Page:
The English definition of Kosher originates from the Hebrew root “kashér” meaning proper, pure, or
proper for consumption. Different Jewish communities follow more or less the same rules of Kosher
eating according to their preference. People who eat a Kosher diet strictly for their health typically
follow as many or as few of the rules as they want.
Kosher foods largely consist of meat, dairy, and pareve. The latter refers to foods prepared without
meat, milk, or derivatives of either so you can eat them with both meat and dairy dishes. Jewish law
forbids eating milk and meat together or consuming dairy foods within a specified period after
eating meat. Pareve includes food that grows from the ground, such as fruits, vegetables, and grains.
It also includes fish, eggs, seasoning like salt, and water.
While fish is traditionally not eaten with meat, people who follow a Kosher diet may include fish
regularly in their diet. Fish is a part of healthy meal planning because of its content of omega-3 fatty
acids and low saturated fat content.
Avocados also fit into Kosher diets. They are a good source of fiber and contribute 6 g good fats, 4 g
of carbs, and contribute nearly 20 vitamins, minerals, and phytonutrients.
Within the three categories of Kosher food, only certain foods are allowed. They include:
Hovering the circles to see some examples -
Pareve foods play a large role in creating Kosher meals. Avocados are especially easy
to use in Kosher recipes. This tasty fruit adds nutrient-density to all types of Kosher meals
without any worry about mixing the wrong things.
Kosher symbols make it easy to buy Kosher foods at the store. You won’t always see the same Kosher
symbol on foods, depending on what kind of food it is. Learning these symbols will help you buy food
to prepare Kosher meals with almost no effort.
Below are some of the most common symbols you should look for if you are
following a Kosher diet -
People who eat Kosher meals eat Kosher ingredients and do not mix meat and dairy.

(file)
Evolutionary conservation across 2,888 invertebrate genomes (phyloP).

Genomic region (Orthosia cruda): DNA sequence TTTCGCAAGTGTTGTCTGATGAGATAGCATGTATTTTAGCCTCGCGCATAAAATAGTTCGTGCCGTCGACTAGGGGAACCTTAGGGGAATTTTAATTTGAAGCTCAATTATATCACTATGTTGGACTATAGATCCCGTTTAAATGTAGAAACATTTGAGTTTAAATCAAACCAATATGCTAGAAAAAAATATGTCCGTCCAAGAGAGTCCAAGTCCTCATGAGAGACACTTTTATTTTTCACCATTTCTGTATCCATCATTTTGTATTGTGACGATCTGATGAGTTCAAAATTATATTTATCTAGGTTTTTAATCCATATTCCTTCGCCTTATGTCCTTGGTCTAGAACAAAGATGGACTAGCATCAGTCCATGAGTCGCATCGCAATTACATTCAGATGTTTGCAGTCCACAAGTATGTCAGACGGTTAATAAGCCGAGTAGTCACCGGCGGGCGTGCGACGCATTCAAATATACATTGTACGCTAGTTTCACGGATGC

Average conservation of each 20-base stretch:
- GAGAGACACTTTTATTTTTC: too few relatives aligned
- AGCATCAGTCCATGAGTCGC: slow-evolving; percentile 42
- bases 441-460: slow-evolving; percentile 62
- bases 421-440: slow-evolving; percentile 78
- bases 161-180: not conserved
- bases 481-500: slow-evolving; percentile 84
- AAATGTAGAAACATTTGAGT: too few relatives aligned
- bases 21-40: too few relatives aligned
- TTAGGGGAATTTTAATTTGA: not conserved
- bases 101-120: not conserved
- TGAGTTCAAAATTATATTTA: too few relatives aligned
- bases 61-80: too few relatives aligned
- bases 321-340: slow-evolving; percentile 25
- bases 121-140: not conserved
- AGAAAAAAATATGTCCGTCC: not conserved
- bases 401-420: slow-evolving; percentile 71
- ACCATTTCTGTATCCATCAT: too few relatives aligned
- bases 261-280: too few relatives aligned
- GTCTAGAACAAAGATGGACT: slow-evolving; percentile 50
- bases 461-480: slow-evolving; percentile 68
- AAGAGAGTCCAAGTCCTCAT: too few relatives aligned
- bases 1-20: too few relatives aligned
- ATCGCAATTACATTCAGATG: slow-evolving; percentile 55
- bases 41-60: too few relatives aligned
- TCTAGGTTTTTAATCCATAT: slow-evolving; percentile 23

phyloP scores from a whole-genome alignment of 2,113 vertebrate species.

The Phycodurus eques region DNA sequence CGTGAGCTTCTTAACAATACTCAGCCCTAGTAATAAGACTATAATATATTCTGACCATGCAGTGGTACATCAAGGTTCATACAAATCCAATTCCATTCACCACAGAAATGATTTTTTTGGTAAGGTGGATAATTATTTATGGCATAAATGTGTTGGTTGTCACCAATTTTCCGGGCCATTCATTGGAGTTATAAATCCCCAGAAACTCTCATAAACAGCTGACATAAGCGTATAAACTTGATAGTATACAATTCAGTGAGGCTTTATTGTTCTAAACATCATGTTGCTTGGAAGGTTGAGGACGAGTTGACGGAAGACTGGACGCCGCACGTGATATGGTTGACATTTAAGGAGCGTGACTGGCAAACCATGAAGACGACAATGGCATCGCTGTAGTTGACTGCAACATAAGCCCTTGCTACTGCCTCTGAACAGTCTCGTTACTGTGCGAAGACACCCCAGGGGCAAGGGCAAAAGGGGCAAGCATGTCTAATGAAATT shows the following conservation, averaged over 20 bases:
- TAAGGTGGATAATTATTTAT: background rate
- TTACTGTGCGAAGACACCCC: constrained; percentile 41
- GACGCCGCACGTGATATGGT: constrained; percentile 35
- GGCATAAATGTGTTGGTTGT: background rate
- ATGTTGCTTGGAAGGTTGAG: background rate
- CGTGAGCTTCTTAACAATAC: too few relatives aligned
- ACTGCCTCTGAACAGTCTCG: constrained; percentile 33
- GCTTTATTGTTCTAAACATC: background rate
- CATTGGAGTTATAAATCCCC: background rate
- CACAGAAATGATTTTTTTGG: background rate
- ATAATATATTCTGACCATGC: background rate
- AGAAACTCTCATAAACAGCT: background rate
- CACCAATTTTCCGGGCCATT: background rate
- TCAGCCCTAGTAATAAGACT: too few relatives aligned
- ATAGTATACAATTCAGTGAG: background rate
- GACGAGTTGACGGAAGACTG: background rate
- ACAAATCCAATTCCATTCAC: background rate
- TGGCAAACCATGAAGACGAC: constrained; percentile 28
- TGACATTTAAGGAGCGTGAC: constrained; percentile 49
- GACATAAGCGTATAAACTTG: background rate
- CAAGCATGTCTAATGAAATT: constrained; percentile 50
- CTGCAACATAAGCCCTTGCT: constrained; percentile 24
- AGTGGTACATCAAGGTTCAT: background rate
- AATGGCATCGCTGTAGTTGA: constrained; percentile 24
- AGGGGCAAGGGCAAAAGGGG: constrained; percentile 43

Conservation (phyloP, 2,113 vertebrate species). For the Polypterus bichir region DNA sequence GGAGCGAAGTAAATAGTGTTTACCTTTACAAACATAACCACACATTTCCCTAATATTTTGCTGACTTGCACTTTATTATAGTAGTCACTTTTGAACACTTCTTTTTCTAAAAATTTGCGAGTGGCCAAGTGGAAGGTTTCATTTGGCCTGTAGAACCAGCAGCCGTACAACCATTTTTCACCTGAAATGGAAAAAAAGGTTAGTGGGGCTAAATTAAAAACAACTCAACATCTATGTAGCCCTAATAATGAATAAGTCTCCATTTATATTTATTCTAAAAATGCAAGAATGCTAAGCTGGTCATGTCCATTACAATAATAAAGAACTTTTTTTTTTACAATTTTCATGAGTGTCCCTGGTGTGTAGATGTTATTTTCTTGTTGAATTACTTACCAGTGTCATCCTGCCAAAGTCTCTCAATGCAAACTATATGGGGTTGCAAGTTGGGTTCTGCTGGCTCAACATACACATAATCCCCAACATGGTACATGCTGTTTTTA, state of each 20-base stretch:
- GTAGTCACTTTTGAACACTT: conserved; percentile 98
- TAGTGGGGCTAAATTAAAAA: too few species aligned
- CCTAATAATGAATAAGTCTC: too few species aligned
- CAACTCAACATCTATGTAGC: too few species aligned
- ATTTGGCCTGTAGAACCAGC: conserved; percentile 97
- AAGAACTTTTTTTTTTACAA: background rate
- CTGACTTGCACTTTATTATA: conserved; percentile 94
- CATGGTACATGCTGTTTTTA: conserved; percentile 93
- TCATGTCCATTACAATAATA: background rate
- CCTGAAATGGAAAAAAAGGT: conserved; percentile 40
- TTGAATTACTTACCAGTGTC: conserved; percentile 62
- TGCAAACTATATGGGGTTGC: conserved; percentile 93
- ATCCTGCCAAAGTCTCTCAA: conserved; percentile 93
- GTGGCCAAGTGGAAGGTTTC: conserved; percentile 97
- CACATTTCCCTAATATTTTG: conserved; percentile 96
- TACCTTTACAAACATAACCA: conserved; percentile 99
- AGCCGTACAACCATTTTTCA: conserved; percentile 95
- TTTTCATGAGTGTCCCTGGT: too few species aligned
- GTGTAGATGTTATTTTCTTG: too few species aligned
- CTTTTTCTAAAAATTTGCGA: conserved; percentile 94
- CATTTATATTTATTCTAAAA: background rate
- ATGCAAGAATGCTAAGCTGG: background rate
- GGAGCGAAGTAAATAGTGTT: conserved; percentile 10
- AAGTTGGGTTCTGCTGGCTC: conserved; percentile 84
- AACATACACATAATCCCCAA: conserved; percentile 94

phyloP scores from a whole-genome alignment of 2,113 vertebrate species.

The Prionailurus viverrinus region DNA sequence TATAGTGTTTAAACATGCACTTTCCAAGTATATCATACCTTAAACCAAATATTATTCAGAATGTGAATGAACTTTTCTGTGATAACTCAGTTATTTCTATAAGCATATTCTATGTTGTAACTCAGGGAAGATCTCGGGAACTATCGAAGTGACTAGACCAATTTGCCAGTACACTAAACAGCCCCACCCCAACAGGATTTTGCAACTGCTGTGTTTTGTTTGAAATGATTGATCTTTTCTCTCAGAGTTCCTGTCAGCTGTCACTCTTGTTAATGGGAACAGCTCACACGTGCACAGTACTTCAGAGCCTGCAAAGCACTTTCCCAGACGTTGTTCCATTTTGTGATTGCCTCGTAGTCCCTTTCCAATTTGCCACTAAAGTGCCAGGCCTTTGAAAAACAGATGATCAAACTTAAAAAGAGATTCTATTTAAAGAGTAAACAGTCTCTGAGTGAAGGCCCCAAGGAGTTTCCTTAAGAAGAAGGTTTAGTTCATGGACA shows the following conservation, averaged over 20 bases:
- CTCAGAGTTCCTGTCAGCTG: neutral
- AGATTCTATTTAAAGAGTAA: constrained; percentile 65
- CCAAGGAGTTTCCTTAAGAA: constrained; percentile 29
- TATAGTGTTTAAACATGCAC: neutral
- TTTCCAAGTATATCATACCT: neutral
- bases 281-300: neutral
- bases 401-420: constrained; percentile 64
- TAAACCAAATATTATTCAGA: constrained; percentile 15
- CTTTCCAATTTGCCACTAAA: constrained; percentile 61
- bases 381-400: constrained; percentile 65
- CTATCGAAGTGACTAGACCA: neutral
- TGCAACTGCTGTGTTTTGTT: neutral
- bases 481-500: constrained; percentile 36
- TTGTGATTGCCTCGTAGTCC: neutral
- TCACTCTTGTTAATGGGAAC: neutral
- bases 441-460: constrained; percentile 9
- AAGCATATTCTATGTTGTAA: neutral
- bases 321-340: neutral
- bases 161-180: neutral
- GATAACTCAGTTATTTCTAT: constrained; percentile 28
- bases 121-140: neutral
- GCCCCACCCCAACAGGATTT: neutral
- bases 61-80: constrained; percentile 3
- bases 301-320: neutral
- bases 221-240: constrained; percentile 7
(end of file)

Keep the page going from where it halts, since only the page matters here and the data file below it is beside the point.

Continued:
Always consult with you doctor before making changes to your diet. Below are some
Kosher meal ideas that include avocados -
A Kosher breakfast doesn’t contain pork or bacon. Instead, you might fix a whole grain bagel with cream cheese, sliced tomato, and a slice of avocado.
Favorite Kosher lunch ideas for busy adults and kids include bagged Kosher salads. Choose to add either Kosher meat or cheese and add avocado for nutrition and taste. Some healthy Kosher lunch ideas include baked Kosher chicken with roasted potatoes or smoked Kosher salmon with avocado filling.
A Kosher dinner can contain Kosher beef. Kosher burgers topped with avocado can make a delicious dinner. Make sure to ensure the beef and hamburger buns you’ve selected are truly Kosher before you start preparing your burgers. As mentioned, Kosher meals don’t mix meat and dairy, so don’t forget to leave the cheese off your burgers.
Kosher dairy includes milk, cheese, butter, and yogurt that comes from a Kosher animal. People who follow Kosher diets can’t mix dairy with any meat or meat-based derivatives, which are often found in standard cheese products.
Kosher Certification assures consumers that a food and the production methods used to prepare it adhere to all Kosher law requirements.
The U symbol you might find on certain food packages means that the food was processed according to Jewish dietary laws.
Yes, all fruits and vegetables are Kosher for Passover (including the Avocado).